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ERIC Number: ED553635
Record Type: Non-Journal
Publication Date: 2013
Pages: 142
Abstractor: As Provided
Reference Count: N/A
ISBN: 978-1-3030-9868-0
ISSN: N/A
An Examination of First-to Second-Year Persistence of First-Generation College Students
Guyer, Kimberly Denise
ProQuest LLC, Ed.D. Dissertation, University of Pennsylvania
This dissertation uses a mixed-methods design to examine persistence into the second year by students' parental education level. The institution selected for this dissertation is Temple University, a large, urban, public university in the Northeast. Using Tinto's (1993) model of student departure as a conceptual framework, the quantitative component examines how pre-entry characteristics (income, high school academic preparation, and family encouragement) relate to student persistence based on parental education level. In the quantitative component, descriptive and logistic regression analyses examine persistence into the second year for students. The qualitative component then examines student perceptions of how support and academic preparation are defined by students whose parents have no education beyond high school. This component also explores student perceptions of how institutional interventions support them in persisting into the second year. Eighteen students, whose parents have no education beyond high school and who were predicted to be at risk for not persisting into the second year according to the University's at-risk model, are interviewed. These students are persisters who reenrolled in fall 2011. Persistence into the second year increases with parents' level of education. Differences in persistence rates by income are marginally significant but not substantively different. Persistence into the second year also increases with high school grade point average, as well as with SAT scores. The likelihood of persisting into the second year is higher for students who have a high level of family encouragement, than for students who do not have high family encouragement. In the qualitative analysis, students whose parents have no education beyond high school described the roles of encouragement, financial support, and academic preparation and support. They received support from a variety of sources, including individuals who are not family members. All students who were interviewed had aspirations of completing at least a bachelor's degree. Most students lived on-campus and all eighteen commented on the time they spent with friends from school. None of the students recognized receiving outreach from their advisors even though all but one student had interacted with an advisor. [The dissertation citations contained here are published with the permission of ProQuest LLC. Further reproduction is prohibited without permission. Copies of dissertations may be obtained by Telephone (800) 1-800-521-0600. Web page: http://www.proquest.com/en-US/products/dissertations/individuals.shtml.]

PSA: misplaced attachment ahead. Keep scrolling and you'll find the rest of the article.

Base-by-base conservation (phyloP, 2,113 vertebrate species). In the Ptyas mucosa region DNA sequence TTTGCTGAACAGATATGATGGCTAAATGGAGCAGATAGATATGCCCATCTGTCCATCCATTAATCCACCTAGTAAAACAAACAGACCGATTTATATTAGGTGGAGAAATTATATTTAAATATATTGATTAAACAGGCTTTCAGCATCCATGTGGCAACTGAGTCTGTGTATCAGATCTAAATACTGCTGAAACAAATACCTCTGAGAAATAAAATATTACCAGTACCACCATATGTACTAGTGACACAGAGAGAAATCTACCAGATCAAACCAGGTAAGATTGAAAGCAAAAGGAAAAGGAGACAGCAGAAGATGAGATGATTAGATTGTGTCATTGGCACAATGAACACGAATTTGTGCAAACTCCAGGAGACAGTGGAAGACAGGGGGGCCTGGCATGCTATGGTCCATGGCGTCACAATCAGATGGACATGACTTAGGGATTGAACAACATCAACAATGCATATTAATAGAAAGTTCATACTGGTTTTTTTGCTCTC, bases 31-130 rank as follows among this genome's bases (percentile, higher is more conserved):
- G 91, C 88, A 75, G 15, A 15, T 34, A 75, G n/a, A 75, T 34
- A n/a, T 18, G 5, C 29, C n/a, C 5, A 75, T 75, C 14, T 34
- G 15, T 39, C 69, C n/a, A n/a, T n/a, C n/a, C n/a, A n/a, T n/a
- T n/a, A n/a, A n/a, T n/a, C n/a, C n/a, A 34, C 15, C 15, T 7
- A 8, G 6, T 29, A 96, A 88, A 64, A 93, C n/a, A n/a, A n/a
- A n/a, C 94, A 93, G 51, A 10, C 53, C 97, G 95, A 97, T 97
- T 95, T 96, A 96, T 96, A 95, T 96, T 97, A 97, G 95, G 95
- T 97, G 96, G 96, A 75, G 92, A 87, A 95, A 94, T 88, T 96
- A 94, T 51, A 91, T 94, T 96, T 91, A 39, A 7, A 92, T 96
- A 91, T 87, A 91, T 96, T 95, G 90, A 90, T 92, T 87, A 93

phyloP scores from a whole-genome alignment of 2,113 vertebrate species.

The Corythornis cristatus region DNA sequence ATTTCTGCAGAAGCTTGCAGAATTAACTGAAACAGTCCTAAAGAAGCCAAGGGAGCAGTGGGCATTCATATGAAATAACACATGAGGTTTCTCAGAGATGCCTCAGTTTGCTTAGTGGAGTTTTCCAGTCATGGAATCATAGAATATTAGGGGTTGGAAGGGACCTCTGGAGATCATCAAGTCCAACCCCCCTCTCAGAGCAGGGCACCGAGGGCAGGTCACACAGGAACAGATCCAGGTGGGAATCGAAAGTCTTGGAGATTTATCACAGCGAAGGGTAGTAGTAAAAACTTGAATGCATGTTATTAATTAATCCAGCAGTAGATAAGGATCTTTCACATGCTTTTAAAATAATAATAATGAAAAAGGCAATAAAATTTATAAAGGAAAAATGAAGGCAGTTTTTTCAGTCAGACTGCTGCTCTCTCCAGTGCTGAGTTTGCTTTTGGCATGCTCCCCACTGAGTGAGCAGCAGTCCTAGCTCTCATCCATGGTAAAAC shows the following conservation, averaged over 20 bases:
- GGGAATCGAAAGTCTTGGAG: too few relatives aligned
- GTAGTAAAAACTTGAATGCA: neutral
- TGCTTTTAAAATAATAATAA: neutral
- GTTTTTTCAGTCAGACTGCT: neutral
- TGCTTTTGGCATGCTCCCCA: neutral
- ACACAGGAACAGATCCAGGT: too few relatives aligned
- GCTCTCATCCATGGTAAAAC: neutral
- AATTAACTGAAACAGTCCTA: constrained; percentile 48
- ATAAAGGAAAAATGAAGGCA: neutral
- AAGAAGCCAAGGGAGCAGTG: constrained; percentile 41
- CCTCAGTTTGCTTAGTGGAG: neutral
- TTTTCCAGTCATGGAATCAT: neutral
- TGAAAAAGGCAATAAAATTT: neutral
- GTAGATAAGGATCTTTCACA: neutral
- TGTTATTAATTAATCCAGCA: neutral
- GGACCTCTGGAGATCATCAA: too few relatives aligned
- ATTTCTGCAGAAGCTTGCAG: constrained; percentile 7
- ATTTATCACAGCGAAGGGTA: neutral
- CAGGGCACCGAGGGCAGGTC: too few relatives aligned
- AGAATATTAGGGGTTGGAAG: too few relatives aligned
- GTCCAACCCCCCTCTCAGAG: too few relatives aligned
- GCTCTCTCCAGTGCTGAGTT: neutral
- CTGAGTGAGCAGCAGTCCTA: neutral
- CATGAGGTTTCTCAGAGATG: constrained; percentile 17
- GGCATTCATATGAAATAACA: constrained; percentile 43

ProQuest LLC. 789 East Eisenhower Parkway, P.O. Box 1346, Ann Arbor, MI 48106. Tel: 800-521-0600; Web site: http://www.proquest.com/en-US/products/dissertations/individuals.shtml
Publication Type: Dissertations/Theses - Doctoral Dissertations
Education Level: Higher Education; Postsecondary Education
Audience: N/A
Language: English
Sponsor: N/A
Authoring Institution: N/A
Identifiers - Location: Pennsylvania
Identifiers - Assessments and Surveys: SAT (College Admission Test)